The Life-Changing Power of Kindness and a Smile

Last Thursday my 79-year-old mother finally agreed to conquer her iPad fear. She’s had an iPhone for almost two years. An iPad would mean a larger screen. More user-friendly.

But she was eaten up by what-ifs. 

I’ve wrestled with what-ifs a bazillion times. Mother’s always been the one to encourage me.

On the way to Best Buy, we stopped for lunch. I said a quick blessing. “Thank You for our food. Please help us shop.”

And give Mother courage. 

“And Lord,” she added. “Will You please send us a nice salesperson? Someone who’s kind and smiles a lot.”

After I said “amen” she started backpedaling.

“Really, Julie. We don’t have to do this today. I know you’re busy.”

“You’re going to have an iPad. Today.”

“What if I can’t do it? What if I’m not smart enough? What if–”

“Baby steps.” I patted her hand. “Take a deep breath. You can do this.”

Inside Best Buy, a friendly-looking salesman approached us. “Hi. My name is Jeremy. How can I help you?”

I have a brother named Jeremy. Mother and I looked at each other. 

See. It’s gonna be fine. His name is Jeremy. And he’s smiling.

Jeremy helped us choose a gold iPad with a cute little stand. He didn’t act like Mother was a bother. Or stupid. He answered all her questions.

“Well, you ’bout ready?” I said. “Time to check out.”

She looked at me, big-eyed.

“What if I can’t–?”

“What if you can?”

“Mother, you’ve come this far by faith. No turning back.”

Jeremy, bless his sweet heart. 

He acted like it was perfectly normal for customers to talk about fear and faith at the check-out counter. 

He surprised her and downloaded three free apps — Kindle, YouVersion Bible, and AccuWeather.

Aren’t people like Jeremy at Best Buy THE BEST!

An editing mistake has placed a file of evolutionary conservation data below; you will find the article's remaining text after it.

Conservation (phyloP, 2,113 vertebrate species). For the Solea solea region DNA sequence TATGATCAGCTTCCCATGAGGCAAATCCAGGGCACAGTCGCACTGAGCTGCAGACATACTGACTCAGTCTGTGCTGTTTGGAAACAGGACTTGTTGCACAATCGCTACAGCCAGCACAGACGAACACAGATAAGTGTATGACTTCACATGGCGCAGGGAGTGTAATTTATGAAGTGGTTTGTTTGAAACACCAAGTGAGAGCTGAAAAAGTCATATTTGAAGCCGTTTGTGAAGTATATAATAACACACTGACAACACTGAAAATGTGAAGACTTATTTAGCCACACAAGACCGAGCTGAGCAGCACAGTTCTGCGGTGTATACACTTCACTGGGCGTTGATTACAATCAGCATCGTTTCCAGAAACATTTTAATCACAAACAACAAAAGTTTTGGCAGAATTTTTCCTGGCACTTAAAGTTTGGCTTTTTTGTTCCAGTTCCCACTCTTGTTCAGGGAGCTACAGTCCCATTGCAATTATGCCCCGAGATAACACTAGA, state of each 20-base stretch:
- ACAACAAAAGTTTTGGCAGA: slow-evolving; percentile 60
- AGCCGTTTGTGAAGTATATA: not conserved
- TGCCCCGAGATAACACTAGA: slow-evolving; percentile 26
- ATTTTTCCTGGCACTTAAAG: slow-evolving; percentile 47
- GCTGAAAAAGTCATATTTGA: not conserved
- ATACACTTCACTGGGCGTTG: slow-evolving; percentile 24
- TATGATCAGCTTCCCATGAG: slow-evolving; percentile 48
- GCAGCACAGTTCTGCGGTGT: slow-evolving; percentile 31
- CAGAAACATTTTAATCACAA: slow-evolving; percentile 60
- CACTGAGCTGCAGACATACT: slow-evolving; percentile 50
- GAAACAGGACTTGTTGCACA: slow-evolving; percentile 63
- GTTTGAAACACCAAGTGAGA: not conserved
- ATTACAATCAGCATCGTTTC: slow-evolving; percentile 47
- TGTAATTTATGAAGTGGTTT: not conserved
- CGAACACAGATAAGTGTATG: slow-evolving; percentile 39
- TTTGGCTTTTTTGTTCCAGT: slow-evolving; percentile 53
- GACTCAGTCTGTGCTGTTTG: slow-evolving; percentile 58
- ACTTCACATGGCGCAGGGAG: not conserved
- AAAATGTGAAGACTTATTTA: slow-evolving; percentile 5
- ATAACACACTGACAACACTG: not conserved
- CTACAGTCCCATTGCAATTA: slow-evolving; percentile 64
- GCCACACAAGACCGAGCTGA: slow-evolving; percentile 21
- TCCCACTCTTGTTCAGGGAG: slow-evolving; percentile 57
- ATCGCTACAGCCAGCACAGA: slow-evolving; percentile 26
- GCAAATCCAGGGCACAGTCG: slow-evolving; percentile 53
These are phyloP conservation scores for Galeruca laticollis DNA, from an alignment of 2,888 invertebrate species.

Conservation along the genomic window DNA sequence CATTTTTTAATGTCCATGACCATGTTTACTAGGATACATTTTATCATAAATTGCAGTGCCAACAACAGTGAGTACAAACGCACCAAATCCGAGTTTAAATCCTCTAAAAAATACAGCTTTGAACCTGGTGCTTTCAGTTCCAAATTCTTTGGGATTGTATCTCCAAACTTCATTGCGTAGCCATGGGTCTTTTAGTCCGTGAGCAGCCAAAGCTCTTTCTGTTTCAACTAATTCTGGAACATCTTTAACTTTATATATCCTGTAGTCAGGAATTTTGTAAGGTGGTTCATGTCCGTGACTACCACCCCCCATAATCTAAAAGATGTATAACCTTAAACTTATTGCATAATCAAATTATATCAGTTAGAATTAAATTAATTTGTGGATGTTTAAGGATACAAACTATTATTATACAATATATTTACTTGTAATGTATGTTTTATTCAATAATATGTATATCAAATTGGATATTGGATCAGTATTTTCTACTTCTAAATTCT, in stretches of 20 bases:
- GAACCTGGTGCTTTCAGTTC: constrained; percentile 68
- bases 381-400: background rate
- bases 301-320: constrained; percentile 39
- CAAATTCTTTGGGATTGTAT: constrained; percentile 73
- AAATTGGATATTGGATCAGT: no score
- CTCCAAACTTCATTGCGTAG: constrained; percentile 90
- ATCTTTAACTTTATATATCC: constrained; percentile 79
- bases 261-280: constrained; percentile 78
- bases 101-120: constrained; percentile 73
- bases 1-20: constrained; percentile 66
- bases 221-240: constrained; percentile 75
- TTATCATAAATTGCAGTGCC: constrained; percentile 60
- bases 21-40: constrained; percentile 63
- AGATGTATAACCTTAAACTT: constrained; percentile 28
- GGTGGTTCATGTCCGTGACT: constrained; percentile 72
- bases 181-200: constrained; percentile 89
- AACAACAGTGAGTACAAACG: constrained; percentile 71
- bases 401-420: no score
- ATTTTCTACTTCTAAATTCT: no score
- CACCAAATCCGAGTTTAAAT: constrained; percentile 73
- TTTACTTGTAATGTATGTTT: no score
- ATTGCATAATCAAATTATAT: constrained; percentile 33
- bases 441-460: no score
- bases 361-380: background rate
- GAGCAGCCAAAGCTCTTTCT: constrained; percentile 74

On the way home, we stopped by Starbucks for a quick lesson.”Look at you! Sitting in Starbucks with your iPad!”

“I’m faking it. I have no idea what I’m doing.”

“Pretty soon, it’ll make sense.”

Her dark brown eyes met mine. “Okay. I think I can do this.”

She called the next day. “Guess what? I’m listening to Patsy Cline, The Plattersand Jim Reeves. They’re singing whatever songs I ask them to.”

Mother wants you to hear her favorite song, “Only You” by the Platters. Click “The Platters” above if you can’t see the video.

So many people have helped me do scary stuff–including YOU! 🙂 

What have you been afraid of? Was there a kind person like Jeremy who led the way? 

Fear shrinks our worlds. Faith does the opposite. Click to Tweet. 

Speak the words, “I can do this.” Faith soars and fear flees. Click to Tweet



Friendship, Faith, and Feeling Fifteen Again

photo from Meghan Davidson 

“What’s wrong with us?” Robin, my BFF of 40 years said last week on the phone. “Why don’t we ever see each other?”

“I don’t know,” I said. “Friends do things together, don’t they? Like on the Hallmark Countdown to Christmas movies-they’re always drinking coffee and laughing and window shopping.”

Robin and I spend our days in the virtual world on computers. We’re bloggers/writers. Her amazing site is All Things Heart and Home.

“Let’s make a lunch date,” she said. “Have some Christmas cheer.”

“I’d love to! We could just meet at Starbucks if you’re–”

“Nope. Let’s go to Maggiano’s. They have an incredible gluten-free menu.” (Here’s a Maggiano’s restaurant review by Pretty Little Celiac.)

I was so excited, I nearly cried. “We can sit and talk!”

“Like real friends!”

Using a Christmas-red marker, I wrote the date on my calendar. 

Thursday morning, we spotted each other in the parking lot, and ran and hugged like they do in the movies. She glanced at the crinkly lines near my eyes. “You haven’t aged a bit,” she said.

“Neither have you.”

Chatting nonstop, we felt fifteen again. We were so busy talking, we forgot to take pictures. Two bloggers forgetting to take pictures!

After lunch, we  weren’t ready to say goodbye, so we shopped. We bought the same kind of jeans. Same size. Not the same size as when we were 15. 🙂

At the counter, I pulled out my zippered pouch to pay.

“Where’s your wallet?” Robin said.

“It’s right here.”

“Julie, that’s not a wallet.” She showed me hers. Neatly organized. Butterscotch-colored leather. A hand-me-down from one of her daughters. “You need a real wallet.”

We laughed. “Why? I like keeping my credit cards in rubber-bands.”

At Starbucks, she handed me her cup of extra hot soy latte. “Here. Taste. It’s creamy-dreamy.”